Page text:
Estimating Heterogeneous Causal Effects of High-Dimensional Treatments: Application to Conjoint Analysis

Co-Authors: Kosuke Imai and Nicole E. Pashley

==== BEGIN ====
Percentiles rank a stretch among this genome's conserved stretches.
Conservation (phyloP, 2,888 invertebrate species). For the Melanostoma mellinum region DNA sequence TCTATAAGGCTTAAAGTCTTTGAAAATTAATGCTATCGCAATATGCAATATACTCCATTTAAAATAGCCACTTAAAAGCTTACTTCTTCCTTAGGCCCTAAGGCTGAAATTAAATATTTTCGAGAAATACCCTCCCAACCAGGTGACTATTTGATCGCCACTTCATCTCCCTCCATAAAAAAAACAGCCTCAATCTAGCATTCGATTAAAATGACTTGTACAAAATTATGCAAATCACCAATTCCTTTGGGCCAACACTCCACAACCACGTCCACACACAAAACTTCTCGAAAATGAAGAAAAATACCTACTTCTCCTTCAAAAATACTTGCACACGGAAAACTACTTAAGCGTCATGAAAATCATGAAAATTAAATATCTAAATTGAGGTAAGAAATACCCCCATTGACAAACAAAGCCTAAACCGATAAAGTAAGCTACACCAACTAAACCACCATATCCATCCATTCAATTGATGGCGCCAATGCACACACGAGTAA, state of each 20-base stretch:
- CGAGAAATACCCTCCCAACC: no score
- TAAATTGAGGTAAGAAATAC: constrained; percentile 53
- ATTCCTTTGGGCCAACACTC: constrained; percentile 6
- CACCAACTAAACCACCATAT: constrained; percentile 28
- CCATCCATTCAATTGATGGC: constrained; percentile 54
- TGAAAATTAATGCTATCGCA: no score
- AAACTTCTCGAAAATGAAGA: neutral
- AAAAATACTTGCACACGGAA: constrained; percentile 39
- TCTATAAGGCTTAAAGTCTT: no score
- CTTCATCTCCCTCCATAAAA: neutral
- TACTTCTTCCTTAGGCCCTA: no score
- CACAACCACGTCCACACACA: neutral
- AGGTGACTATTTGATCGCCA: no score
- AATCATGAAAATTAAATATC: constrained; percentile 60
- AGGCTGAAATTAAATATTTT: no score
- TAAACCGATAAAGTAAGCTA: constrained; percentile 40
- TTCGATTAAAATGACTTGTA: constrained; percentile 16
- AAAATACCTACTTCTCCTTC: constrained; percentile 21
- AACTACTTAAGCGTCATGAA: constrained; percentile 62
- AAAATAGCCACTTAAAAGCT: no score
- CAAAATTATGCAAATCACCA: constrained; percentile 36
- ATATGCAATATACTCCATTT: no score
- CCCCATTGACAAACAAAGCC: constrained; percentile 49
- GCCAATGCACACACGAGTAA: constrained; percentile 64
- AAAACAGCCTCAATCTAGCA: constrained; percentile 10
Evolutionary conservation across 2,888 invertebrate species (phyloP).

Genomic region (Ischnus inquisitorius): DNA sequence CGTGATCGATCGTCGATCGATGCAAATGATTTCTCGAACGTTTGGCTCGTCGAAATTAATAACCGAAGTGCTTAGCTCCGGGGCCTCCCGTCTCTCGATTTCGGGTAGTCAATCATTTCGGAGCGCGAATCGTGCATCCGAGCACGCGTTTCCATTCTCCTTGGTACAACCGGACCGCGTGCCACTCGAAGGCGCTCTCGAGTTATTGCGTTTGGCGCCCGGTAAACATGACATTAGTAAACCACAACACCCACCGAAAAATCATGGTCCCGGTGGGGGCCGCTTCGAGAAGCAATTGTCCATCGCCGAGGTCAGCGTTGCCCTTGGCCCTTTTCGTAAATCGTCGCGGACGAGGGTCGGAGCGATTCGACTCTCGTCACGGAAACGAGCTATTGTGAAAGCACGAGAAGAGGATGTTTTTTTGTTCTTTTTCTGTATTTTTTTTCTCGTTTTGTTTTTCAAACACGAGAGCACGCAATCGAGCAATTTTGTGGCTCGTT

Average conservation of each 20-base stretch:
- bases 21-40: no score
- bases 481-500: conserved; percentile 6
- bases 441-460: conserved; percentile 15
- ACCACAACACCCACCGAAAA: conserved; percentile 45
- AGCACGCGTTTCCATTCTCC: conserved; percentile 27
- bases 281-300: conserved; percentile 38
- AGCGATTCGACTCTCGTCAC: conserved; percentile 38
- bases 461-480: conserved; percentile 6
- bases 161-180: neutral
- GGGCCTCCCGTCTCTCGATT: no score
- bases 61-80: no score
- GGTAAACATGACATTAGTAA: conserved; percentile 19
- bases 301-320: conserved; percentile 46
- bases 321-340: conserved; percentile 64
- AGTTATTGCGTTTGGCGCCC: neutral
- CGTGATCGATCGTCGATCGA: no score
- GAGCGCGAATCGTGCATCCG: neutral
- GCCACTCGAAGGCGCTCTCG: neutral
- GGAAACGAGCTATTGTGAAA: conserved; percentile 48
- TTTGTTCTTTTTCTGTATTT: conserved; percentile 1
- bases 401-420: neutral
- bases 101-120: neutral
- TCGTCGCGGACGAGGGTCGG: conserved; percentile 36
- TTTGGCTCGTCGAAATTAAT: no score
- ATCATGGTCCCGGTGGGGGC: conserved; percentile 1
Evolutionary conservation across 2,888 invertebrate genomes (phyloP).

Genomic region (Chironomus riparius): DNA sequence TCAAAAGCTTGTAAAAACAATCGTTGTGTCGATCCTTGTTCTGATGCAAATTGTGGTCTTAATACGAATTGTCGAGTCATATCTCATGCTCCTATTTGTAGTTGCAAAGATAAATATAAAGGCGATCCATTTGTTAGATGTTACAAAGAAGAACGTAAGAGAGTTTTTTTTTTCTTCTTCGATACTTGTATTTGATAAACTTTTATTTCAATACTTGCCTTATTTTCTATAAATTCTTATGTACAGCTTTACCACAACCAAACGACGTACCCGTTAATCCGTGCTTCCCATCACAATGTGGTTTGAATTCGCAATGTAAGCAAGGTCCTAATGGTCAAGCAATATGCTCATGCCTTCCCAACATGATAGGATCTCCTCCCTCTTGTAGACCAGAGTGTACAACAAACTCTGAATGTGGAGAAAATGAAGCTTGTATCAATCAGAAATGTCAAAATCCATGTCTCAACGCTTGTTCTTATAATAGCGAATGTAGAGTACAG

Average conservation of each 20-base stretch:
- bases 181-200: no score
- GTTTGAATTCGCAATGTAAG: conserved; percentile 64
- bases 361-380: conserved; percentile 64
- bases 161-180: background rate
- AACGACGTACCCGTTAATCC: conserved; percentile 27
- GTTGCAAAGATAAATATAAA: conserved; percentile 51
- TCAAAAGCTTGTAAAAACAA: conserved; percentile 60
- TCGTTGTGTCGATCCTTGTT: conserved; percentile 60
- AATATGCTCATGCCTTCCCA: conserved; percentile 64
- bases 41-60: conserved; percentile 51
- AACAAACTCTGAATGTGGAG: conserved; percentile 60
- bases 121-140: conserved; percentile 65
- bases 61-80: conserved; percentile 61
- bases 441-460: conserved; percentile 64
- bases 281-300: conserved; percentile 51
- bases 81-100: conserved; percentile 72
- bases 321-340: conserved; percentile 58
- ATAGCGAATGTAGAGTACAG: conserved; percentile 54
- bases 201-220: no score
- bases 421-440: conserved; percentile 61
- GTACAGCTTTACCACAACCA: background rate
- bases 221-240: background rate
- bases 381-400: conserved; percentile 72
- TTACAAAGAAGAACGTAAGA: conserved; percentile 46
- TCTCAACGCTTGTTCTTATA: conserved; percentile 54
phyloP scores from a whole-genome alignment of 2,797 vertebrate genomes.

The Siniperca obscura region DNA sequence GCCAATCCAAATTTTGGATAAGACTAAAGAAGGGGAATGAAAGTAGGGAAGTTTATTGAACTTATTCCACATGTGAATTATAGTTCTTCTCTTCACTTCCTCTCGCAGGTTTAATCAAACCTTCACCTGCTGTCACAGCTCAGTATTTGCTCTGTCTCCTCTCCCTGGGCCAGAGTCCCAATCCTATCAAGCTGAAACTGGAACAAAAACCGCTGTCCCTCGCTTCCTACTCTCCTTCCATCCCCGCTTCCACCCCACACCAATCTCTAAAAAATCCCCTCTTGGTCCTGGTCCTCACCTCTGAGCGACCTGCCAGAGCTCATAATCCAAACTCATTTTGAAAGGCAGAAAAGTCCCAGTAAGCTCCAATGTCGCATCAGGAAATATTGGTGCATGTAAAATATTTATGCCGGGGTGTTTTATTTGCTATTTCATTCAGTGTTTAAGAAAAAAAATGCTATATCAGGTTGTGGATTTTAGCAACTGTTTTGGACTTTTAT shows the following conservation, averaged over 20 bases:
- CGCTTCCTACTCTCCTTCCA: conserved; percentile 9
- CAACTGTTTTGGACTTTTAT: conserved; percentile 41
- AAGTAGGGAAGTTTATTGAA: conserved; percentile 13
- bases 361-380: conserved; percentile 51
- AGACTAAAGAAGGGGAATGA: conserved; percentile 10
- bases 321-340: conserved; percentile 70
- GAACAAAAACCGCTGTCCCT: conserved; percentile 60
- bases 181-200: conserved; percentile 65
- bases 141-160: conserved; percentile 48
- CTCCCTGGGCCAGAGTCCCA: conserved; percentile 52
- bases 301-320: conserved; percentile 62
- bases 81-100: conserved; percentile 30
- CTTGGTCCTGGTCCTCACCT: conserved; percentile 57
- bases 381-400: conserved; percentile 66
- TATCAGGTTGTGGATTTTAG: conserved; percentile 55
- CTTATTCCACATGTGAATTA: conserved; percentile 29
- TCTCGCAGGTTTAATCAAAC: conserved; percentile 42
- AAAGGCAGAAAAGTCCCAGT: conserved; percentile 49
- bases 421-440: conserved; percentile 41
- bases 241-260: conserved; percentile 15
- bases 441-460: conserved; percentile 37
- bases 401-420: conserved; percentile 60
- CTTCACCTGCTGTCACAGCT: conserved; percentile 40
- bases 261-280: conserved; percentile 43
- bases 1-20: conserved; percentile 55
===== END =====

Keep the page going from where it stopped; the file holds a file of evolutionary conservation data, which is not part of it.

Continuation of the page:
Estimation of heterogeneous treatment effects is an active area of research in causal inference. Most of the existing methods, however, focus on estimating the conditional average treatment effects of a single, binary treatment given a set of pre-treatment covariates. In this paper, we propose a method to estimate the heterogeneous causal effects of high-dimensional treatments, which poses unique challenges in terms of estimation and interpretation. The proposed approach is based on a Bayesian mixture of regularized regressions to identify groups of units who exhibit similar patterns of treatment effects. By directly modeling cluster membership with covariates, the proposed methodology allows one to explore the unit characteristics that are associated with different patterns of treatment effects. Our motivating application is conjoint analysis, which is a popular survey experiment in social science and marketing research and is based on a high-dimensional factorial design. We apply the proposed methodology to the conjoint data, where survey respondents are asked to select one of two immigrant profiles with randomly selected attributes. We find that a group of respondents with a relatively high degree of prejudice appears to discriminate against immigrants from non-European countries like Iraq. An open-source software package is available for implementing the proposed methodology.


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